St. John’s answer to this monk surprised me and amazed me with it’s compassion, wisdom and condescension to this brother’s measure. Regarding dying to all people, St. John replies,
“What does one do when one is with people and wants to die to them? One neither judges nor despises anyone, while also not holding onto one’s own will; this is what it means to die unto people even as one is living among them. Now, if something happens which, because of some need, provokes you, then react with gentleness to your neighbour who did this saying: ‘God knows what is best. Perhaps God wants me not to find comfort in the flesh but only affliction.’”
Even in the world and among people it is possible to begin to “die to all people.” Dying to all people is not about physical distance, it’s about letting go of your agenda for other people.
Regarding food, St. John says, “If you receive a second meal on account of your bodily weaknesses, then give thanks to God, judging yourself as unworthy and this will be to your benefit.” Keep in mind that St. John is saying this about food eaten during Holy Week, a time when some monks eat almost nothing. This brother is to eat two meals a day giving thanks to God and judging himself unworthy of the measure of the fasting of others. Doing this, his two meals will be to his benefit (that is, spiritual benefit). But it doesn’t stop here. He goes on to say, “and if you cannot do without wine, then take whatever you see that you require, even if it is as much as two cups. Do not hesitate at all, but do everything for the glory of God.”
Two cups of wine a day during holy week? Yes. It is according to this brother’s measure. And if he acknowledges his weakness, if he judges himself as unworthy, then even this will be to his spiritual benefit, much more so than would be fasting more strictly, which would only increase his weakness and make him a greater burden to others. St. Barsanuphius says of himself in letter 144, “I know that I am nothing; and if I neglect myself, I am also neglecting you….When I care for myself in the fear of God, am am also caring for you.”
When I look at the lives of the people in my parish, I see that most of them already live their lives near the edge of their measure, especially families with children. Their lives are full of stresses and responsibilities, some of which cannot be avoided, some of which are self inflicted, but all of these stresses and responsibilities push them near the edge of their measure. For most of my parishioners all they need is just a little more fasting, just a little more prayer, just a little more generosity to take them right to the edge of their measure, whereas a radical shift in lifestyle would push them right over the edge.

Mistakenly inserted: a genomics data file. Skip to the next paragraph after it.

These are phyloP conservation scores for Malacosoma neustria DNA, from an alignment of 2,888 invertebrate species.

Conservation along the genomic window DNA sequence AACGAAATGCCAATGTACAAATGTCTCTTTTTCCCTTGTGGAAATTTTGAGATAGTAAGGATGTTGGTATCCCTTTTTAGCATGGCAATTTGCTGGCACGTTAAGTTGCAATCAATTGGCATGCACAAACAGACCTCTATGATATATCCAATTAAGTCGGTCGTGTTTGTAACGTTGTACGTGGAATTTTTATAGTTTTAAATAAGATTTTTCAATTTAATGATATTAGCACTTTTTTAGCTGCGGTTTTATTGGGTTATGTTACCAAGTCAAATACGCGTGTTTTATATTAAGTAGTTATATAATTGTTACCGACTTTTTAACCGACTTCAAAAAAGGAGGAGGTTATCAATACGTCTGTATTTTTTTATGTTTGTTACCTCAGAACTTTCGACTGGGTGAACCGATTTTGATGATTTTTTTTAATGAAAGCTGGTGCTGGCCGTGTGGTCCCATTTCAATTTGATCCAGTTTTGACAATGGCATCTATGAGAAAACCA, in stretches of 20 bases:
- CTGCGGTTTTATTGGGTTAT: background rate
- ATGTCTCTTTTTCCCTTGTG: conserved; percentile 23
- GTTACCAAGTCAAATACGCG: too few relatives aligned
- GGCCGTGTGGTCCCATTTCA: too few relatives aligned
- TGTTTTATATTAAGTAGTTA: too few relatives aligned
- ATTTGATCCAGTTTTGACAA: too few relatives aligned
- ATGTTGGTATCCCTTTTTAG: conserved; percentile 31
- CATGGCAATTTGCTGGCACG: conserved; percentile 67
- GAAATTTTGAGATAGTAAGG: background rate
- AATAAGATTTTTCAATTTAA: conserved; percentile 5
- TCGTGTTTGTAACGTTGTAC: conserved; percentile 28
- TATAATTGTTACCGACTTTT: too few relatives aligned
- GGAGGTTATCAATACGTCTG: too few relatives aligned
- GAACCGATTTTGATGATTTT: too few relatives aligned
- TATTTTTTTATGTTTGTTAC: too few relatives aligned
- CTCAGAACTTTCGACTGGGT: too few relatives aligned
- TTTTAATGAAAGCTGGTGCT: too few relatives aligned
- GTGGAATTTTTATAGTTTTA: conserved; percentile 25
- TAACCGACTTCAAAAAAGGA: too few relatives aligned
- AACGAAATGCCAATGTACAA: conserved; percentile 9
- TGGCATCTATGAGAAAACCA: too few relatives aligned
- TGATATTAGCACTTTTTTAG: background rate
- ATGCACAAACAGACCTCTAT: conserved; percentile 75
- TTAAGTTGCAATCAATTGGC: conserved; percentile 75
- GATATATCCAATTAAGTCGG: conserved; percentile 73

St. John says something similar to a monk who writes him about how he should return to a disciplined life upon recovering from a prolonged sickness. St. John says to him, “You ought to recite the Psalms a little, to recite [from memory] a little, to examine your thoughts a little….do not bind yourself with strict rules, but do whatever the Lord gives you strength to do….For the perfect fathers were not limited by any particular rule. Indeed their daily rule included singing Psalms a little, repeating [verses] by heart a little, examining their thoughts a little, taking a little break for food, and [all] this with fear of God” (letter 85).
Growth in the ascetic life is little by little. Grand gestures only hurt us and manifest how little we actually know of ourselves. Like the brother who received the blessing to drink two cups of wine a day, even during Holy Week, our spiritual growth through ascetic practice lies not in trying harder or trying to prove to God or to ourselves that we are further along the path than we actually are, that our measure is greater than it actually is. Rather our salvation lies in living humbly within our measure, pushing a little during lent, perhaps, but always judging ourselves unworthy of a higher or stricter measure. This kind of fasting will be to our spiritual benefit.